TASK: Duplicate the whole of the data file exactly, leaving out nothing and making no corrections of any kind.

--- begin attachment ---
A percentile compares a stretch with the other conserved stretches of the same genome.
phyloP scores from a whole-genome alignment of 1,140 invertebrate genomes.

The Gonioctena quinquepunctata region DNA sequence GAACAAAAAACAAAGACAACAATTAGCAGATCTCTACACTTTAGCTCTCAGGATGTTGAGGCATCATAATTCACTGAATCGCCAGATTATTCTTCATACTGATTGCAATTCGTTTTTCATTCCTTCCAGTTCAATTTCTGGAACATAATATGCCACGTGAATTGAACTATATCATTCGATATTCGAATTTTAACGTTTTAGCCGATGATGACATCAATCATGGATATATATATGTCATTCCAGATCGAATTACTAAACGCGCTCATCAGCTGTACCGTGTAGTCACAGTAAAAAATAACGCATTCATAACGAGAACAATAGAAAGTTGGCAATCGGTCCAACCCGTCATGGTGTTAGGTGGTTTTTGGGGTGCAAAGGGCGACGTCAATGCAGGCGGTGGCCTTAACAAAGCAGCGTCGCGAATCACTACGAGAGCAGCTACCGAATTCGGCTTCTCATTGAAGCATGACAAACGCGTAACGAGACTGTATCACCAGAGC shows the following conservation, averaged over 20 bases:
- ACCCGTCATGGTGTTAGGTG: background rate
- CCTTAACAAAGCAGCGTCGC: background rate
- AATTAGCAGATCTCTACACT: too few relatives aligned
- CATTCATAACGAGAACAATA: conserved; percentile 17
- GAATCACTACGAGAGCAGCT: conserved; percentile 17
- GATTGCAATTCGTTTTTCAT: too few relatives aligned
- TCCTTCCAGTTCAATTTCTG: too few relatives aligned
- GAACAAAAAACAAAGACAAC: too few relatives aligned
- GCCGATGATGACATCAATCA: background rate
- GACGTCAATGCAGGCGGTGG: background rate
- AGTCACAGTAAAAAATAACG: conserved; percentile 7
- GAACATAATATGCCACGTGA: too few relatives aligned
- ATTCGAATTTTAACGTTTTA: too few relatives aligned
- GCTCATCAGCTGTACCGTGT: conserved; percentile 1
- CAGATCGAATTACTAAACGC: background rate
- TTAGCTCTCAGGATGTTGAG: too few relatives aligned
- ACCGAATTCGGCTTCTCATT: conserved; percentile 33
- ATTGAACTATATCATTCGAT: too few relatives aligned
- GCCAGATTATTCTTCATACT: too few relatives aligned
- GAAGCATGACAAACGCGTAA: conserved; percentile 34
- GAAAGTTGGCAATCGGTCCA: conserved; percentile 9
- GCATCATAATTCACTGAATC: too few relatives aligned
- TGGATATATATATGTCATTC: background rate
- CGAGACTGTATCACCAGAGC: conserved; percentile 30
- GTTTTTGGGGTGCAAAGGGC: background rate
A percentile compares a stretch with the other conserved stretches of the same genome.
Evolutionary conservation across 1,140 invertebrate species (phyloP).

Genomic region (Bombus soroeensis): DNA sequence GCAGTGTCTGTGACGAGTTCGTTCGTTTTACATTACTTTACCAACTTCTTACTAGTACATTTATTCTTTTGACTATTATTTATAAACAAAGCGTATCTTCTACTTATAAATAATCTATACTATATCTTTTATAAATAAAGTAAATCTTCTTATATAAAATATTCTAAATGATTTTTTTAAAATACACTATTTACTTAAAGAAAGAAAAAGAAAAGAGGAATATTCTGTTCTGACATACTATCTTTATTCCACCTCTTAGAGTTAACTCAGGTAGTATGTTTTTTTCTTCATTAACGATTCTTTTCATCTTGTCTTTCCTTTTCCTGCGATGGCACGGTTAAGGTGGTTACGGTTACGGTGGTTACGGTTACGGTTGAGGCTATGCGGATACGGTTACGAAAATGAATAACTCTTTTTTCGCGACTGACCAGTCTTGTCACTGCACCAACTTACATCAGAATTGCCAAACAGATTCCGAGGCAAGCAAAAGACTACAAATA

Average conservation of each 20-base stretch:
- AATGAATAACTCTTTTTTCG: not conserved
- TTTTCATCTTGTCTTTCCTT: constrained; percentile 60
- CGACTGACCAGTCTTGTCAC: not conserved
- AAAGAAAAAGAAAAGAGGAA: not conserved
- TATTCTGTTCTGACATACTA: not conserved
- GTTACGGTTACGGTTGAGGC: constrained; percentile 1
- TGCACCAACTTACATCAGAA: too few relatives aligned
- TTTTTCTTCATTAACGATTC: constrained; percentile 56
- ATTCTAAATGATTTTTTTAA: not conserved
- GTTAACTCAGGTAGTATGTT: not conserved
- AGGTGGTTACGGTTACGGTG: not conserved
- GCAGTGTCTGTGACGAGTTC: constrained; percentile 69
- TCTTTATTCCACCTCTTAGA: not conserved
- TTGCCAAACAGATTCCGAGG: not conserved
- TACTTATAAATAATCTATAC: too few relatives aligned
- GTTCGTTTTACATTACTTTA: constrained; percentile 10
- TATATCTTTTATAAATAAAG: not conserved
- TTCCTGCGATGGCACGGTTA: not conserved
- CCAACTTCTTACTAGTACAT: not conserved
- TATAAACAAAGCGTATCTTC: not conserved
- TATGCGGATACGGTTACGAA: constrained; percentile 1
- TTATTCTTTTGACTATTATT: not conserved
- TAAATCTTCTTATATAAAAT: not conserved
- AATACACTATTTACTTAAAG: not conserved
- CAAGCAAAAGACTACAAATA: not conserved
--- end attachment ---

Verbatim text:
A percentile compares a stretch with the other conserved stretches of the same genome.
phyloP scores from a whole-genome alignment of 1,140 invertebrate genomes.

The Gonioctena quinquepunctata region DNA sequence GAACAAAAAACAAAGACAACAATTAGCAGATCTCTACACTTTAGCTCTCAGGATGTTGAGGCATCATAATTCACTGAATCGCCAGATTATTCTTCATACTGATTGCAATTCGTTTTTCATTCCTTCCAGTTCAATTTCTGGAACATAATATGCCACGTGAATTGAACTATATCATTCGATATTCGAATTTTAACGTTTTAGCCGATGATGACATCAATCATGGATATATATATGTCATTCCAGATCGAATTACTAAACGCGCTCATCAGCTGTACCGTGTAGTCACAGTAAAAAATAACGCATTCATAACGAGAACAATAGAAAGTTGGCAATCGGTCCAACCCGTCATGGTGTTAGGTGGTTTTTGGGGTGCAAAGGGCGACGTCAATGCAGGCGGTGGCCTTAACAAAGCAGCGTCGCGAATCACTACGAGAGCAGCTACCGAATTCGGCTTCTCATTGAAGCATGACAAACGCGTAACGAGACTGTATCACCAGAGC shows the following conservation, averaged over 20 bases:
- ACCCGTCATGGTGTTAGGTG: background rate
- CCTTAACAAAGCAGCGTCGC: background rate
- AATTAGCAGATCTCTACACT: too few relatives aligned
- CATTCATAACGAGAACAATA: conserved; percentile 17
- GAATCACTACGAGAGCAGCT: conserved; percentile 17
- GATTGCAATTCGTTTTTCAT: too few relatives aligned
- TCCTTCCAGTTCAATTTCTG: too few relatives aligned
- GAACAAAAAACAAAGACAAC: too few relatives aligned
- GCCGATGATGACATCAATCA: background rate
- GACGTCAATGCAGGCGGTGG: background rate
- AGTCACAGTAAAAAATAACG: conserved; percentile 7
- GAACATAATATGCCACGTGA: too few relatives aligned
- ATTCGAATTTTAACGTTTTA: too few relatives aligned
- GCTCATCAGCTGTACCGTGT: conserved; percentile 1
- CAGATCGAATTACTAAACGC: background rate
- TTAGCTCTCAGGATGTTGAG: too few relatives aligned
- ACCGAATTCGGCTTCTCATT: conserved; percentile 33
- ATTGAACTATATCATTCGAT: too few relatives aligned
- GCCAGATTATTCTTCATACT: too few relatives aligned
- GAAGCATGACAAACGCGTAA: conserved; percentile 34
- GAAAGTTGGCAATCGGTCCA: conserved; percentile 9
- GCATCATAATTCACTGAATC: too few relatives aligned
- TGGATATATATATGTCATTC: background rate
- CGAGACTGTATCACCAGAGC: conserved; percentile 30
- GTTTTTGGGGTGCAAAGGGC: background rate
A percentile compares a stretch with the other conserved stretches of the same genome.
Evolutionary conservation across 1,140 invertebrate species (phyloP).

Genomic region (Bombus soroeensis): DNA sequence GCAGTGTCTGTGACGAGTTCGTTCGTTTTACATTACTTTACCAACTTCTTACTAGTACATTTATTCTTTTGACTATTATTTATAAACAAAGCGTATCTTCTACTTATAAATAATCTATACTATATCTTTTATAAATAAAGTAAATCTTCTTATATAAAATATTCTAAATGATTTTTTTAAAATACACTATTTACTTAAAGAAAGAAAAAGAAAAGAGGAATATTCTGTTCTGACATACTATCTTTATTCCACCTCTTAGAGTTAACTCAGGTAGTATGTTTTTTTCTTCATTAACGATTCTTTTCATCTTGTCTTTCCTTTTCCTGCGATGGCACGGTTAAGGTGGTTACGGTTACGGTGGTTACGGTTACGGTTGAGGCTATGCGGATACGGTTACGAAAATGAATAACTCTTTTTTCGCGACTGACCAGTCTTGTCACTGCACCAACTTACATCAGAATTGCCAAACAGATTCCGAGGCAAGCAAAAGACTACAAATA

Average conservation of each 20-base stretch:
- AATGAATAACTCTTTTTTCG: not conserved
- TTTTCATCTTGTCTTTCCTT: constrained; percentile 60
- CGACTGACCAGTCTTGTCAC: not conserved
- AAAGAAAAAGAAAAGAGGAA: not conserved
- TATTCTGTTCTGACATACTA: not conserved
- GTTACGGTTACGGTTGAGGC: constrained; percentile 1
- TGCACCAACTTACATCAGAA: too few relatives aligned
- TTTTTCTTCATTAACGATTC: constrained; percentile 56
- ATTCTAAATGATTTTTTTAA: not conserved
- GTTAACTCAGGTAGTATGTT: not conserved
- AGGTGGTTACGGTTACGGTG: not conserved
- GCAGTGTCTGTGACGAGTTC: constrained; percentile 69
- TCTTTATTCCACCTCTTAGA: not conserved
- TTGCCAAACAGATTCCGAGG: not conserved
- TACTTATAAATAATCTATAC: too few relatives aligned
- GTTCGTTTTACATTACTTTA: constrained; percentile 10
- TATATCTTTTATAAATAAAG: not conserved
- TTCCTGCGATGGCACGGTTA: not conserved
- CCAACTTCTTACTAGTACAT: not conserved
- TATAAACAAAGCGTATCTTC: not conserved
- TATGCGGATACGGTTACGAA: constrained; percentile 1
- TTATTCTTTTGACTATTATT: not conserved
- TAAATCTTCTTATATAAAAT: not conserved
- AATACACTATTTACTTAAAG: not conserved
- CAAGCAAAAGACTACAAATA: not conserved